Download LECTURE_8_Stress in simple words

Survey
yes no Was this document useful for you?
   Thank you for your participation!

* Your assessment is very important for improving the work of artificial intelligence, which forms the content of this project

Document related concepts

Philippine English wikipedia, lookup

Phonological history of Old English wikipedia, lookup

Phonological history of English high front vowels wikipedia, lookup

American English wikipedia, lookup

Traditional English pronunciation of Latin wikipedia, lookup

Stress and vowel reduction in English wikipedia, lookup

English phonology wikipedia, lookup

Transcript
STRESS
in
simple
words
The nature of stress
More easily recognized than defined
e.g. ´father´, ´apartment´, ´perhaps´
 The conventions for marking stress are: an
upper vertical bar before the stressed
syllable for primary stress e.g. /'fα:ðә/
and a lower bar for secondary stress e.g.
/‚fәυtә'græfık/
 Q: How do we identify the stressed
syllables?
 A: By choosing the role of either the
speaker or listener as each of them focuses
attention on different characteristics!

Speaker
 What
does the speaker do in
producing the stressed syllable?
 POINT OF VIEW OF PRODUCTION:
the speaker uses more muscular
energy in the production of stressed
than in the production of unstressed
syllables; chest muscles are more
active, subglottal pressure higher,
etc.
Hearer
 What
characteristics of sounds make
a syllable seem to a listener to be
stressed?
 POINT OF VIEW OF PERCEPTION:
stressed syllables are more
prominent than unstressed syllables.
PROMINENCE
 depends
-
-
on 4 factors:
Loudness (*)
Length (***)
Pitch (****)
Quality (*)
Loudness (*)
 Stressed
syllables sound louder
 In a sequence of same syllables the
one that is louder will be heard and
recognised as stressed
 It is, however, difficult to change
only loudness of a syllable without
changing other components of
prominence
Length (***)
 In
a sequence of same syllables the
one that is made longer will be heard
as stressed, e.g.
/dadadα:dada/
Pitch (****)

In speech it is closely related to the
frequency of vibration of the vocal folds,
and to the musical notion of low- and
high- pitched notes. It is a perceptual
characteristic of speech, and syllable
pronounced at a higher pitch than the rest
of them will be perceived as stressed
/da/
da/da/da/
/da/da/da/
Quality (*)
 If
a syllable contains a vowel that is
different in quality from the vowels in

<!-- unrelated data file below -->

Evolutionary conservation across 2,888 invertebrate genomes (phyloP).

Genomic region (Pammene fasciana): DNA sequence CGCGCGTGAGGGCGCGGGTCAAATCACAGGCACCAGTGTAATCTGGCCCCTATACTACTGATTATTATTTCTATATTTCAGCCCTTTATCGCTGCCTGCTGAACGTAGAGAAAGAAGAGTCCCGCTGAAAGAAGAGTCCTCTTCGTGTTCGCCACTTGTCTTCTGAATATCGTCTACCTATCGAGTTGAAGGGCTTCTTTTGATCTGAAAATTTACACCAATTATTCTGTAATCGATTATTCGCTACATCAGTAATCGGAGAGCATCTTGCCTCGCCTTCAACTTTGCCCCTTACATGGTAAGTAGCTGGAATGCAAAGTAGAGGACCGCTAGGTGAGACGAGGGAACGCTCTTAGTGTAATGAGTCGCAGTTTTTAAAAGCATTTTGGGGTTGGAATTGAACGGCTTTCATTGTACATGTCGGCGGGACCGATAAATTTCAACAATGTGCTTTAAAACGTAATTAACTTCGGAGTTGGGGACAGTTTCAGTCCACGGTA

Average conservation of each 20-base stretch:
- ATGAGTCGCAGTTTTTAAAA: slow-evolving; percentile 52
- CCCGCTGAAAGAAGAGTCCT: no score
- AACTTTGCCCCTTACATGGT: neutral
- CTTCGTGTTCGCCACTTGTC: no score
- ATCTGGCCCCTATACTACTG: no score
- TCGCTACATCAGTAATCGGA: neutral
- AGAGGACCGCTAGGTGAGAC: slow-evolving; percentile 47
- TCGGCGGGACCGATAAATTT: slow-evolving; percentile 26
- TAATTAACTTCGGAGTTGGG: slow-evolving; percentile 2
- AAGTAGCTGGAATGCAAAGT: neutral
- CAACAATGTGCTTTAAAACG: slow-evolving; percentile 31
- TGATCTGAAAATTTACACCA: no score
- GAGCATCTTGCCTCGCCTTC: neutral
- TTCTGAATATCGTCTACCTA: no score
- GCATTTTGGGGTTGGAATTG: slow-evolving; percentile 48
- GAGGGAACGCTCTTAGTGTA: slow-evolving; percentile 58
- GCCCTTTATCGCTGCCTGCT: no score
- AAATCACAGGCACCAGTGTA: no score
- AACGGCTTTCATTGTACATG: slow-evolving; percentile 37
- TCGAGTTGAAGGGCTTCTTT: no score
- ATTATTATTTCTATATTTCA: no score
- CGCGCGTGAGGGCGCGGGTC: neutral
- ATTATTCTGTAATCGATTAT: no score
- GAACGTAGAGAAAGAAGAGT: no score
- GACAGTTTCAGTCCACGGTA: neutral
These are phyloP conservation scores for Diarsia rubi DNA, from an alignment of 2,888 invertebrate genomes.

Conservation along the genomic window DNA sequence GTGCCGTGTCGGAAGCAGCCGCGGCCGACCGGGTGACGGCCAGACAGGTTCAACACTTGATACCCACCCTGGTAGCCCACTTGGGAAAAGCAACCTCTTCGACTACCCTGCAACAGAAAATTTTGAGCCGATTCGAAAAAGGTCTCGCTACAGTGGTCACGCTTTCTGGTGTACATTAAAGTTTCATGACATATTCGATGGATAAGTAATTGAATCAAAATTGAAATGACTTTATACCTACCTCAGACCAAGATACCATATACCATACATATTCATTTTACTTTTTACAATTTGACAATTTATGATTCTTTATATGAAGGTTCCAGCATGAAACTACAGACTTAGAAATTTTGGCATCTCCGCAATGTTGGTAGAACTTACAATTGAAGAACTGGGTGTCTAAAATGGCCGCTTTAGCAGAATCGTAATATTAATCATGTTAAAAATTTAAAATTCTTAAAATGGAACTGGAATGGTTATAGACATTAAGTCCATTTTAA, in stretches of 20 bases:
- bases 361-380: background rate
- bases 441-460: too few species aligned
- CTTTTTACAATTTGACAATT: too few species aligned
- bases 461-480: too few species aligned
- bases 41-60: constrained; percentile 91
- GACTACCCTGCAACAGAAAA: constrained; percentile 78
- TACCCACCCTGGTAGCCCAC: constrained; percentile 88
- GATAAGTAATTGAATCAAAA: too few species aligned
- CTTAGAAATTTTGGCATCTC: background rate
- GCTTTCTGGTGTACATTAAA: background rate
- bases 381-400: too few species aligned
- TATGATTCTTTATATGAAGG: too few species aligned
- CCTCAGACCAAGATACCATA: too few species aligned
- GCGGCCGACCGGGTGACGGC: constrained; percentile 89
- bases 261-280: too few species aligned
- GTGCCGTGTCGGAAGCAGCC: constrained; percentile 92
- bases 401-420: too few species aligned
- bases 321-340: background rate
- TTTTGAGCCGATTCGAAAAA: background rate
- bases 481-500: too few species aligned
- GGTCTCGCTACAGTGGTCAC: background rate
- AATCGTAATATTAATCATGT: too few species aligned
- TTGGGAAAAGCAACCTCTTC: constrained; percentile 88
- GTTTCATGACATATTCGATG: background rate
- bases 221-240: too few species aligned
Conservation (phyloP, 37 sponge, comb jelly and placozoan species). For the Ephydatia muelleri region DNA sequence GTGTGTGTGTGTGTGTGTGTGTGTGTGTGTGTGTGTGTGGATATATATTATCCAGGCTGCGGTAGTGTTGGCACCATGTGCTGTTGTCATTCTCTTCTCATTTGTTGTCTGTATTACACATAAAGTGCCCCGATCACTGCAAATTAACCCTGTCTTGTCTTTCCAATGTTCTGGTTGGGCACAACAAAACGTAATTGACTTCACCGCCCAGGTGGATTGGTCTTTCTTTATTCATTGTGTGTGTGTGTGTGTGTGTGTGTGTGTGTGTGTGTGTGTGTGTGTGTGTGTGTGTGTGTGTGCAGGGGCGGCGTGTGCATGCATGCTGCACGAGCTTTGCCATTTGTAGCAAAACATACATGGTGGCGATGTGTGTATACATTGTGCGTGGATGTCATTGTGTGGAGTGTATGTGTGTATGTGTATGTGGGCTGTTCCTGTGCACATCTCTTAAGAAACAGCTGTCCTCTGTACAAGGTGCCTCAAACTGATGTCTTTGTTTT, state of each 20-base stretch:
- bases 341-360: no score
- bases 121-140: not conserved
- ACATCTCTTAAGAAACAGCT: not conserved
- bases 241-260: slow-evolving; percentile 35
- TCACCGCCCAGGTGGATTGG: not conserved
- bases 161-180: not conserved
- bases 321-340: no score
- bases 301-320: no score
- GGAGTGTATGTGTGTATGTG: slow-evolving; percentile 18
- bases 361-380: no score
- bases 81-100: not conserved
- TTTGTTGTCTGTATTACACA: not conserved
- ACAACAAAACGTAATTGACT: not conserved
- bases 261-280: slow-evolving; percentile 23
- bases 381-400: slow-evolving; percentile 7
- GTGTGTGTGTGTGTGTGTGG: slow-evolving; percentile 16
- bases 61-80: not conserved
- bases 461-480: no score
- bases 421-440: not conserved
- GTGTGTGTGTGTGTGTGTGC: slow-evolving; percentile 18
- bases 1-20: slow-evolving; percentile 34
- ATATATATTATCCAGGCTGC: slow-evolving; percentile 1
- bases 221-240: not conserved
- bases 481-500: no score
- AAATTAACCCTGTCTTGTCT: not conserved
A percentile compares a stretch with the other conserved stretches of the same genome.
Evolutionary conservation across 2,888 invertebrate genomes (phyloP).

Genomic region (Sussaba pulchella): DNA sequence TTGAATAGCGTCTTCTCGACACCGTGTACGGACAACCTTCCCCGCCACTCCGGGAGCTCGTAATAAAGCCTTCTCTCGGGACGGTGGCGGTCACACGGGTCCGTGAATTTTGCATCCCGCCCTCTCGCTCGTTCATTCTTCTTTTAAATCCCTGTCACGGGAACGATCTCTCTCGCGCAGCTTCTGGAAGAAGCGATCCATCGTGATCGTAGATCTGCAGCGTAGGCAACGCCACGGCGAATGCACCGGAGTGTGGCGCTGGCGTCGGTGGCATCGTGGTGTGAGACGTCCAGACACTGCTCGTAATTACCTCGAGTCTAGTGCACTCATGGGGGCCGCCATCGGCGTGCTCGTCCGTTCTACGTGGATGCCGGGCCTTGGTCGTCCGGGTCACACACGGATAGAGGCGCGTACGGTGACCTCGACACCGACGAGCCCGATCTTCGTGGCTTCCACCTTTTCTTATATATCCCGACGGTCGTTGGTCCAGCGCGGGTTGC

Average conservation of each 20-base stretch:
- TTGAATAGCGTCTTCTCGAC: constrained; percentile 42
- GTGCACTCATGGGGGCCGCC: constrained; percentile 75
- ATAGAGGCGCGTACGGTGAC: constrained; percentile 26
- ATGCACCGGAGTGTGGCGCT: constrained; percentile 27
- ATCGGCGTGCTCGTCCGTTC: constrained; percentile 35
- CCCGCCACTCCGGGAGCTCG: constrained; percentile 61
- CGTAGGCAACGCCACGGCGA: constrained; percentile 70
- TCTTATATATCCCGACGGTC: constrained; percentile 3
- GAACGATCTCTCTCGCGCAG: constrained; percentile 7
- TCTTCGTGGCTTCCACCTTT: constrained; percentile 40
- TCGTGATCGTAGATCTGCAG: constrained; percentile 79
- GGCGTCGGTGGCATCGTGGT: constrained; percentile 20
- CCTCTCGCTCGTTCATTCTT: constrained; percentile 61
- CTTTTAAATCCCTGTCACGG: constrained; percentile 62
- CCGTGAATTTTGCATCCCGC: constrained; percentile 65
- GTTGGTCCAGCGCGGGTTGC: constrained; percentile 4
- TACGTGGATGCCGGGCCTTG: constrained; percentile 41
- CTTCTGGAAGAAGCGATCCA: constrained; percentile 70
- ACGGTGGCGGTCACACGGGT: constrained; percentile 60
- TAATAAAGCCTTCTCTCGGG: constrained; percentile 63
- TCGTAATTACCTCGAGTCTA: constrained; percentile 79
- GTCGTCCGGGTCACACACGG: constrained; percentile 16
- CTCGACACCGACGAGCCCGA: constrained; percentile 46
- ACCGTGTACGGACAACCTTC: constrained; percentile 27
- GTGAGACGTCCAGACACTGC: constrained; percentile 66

surrounding syllables, it will be
perceived as stressed:
/dα:dα:d¡:dα:dα:/
Note that usually all four factors
combine to give us what is known as
word stress. So much so that it is in
fact difficult to utter the preceding
examples, e.g. that of loudness,
without involving the other three.
We can examine these factors
more objectively
The following screenshots are of the
WASP (Dept. Of Phonetics, University
College London) program for speech
analysis.

i TOLD you to go

i told YOU to go
Stress for learners of ESL
(no pun intended!)
English stress patterns are generally rather
irregular. Let’s make a comparison with a
language like Italian, which is highly
regular.
Any native speaker of Italian will know
where the stress should lie on the
following nonsense words: obbello,
toderno, entedettoli.
Unusual stress patterns are marked
orthographically, e.g.
calamita/calamità
meta/metà
 Native
English speakers cannot be so
sure about placement of stress in
words they have never heard (as
well as phonemic realisation).
Accents (ò,à,ù etc.) are not used in
the writing system.
Stress placement is by no means uniform
all over the English-speaking world.
 Some differences are regional (e.g. G.B.
magaZINE, N.Z. MAgazine) others are
between individual speakers in the same
geographical area (e.g. kiLometer,
KIlometer).
 These examples are present but not
particularly widespread.

Consequences of misplaced stress
Placing stress on the wrong syllable in
a single word usually doesn’t lead to
comprehension problems, although it
does require extra effort by the
listener.
Stress (together with intonation) has
important functions, misplacing, or
not placing enough stress may make
communication ambiguous.
Acquiring stress patterns
English word stress is not totally
haphazard and many authors have
proposed systems to explain its
functioning.
 While some recommend that learners
utilise these rather complicated systems,
others feel that it is better to take words
one-by-one.
 Clearly if words are to be taken
individually the learner must do a lot of
listening and/or dictionary work.

Stress in verbs and nouns

One problematic point is that of words
that have one stress pattern if nouns and
another if verbs e.g.
Noun
Verb
DEsert
deSERT
IMport
imPORT
EScort
eSCORT
REcord
reCORD
PROtest proTEST
Compounds
Compounds usually have main stress on the first,
qualifying item, e.g.
SMART card
CAR park
SWImming pool
AIRbag
NIGHTclub
N.B. many compounds are present in other
languages as loan words. Italian speakers usually
place the stress on the second element, e.g.
airBAG, and do the same when speaking in
English.
Next time:
LEVELS OF STRESS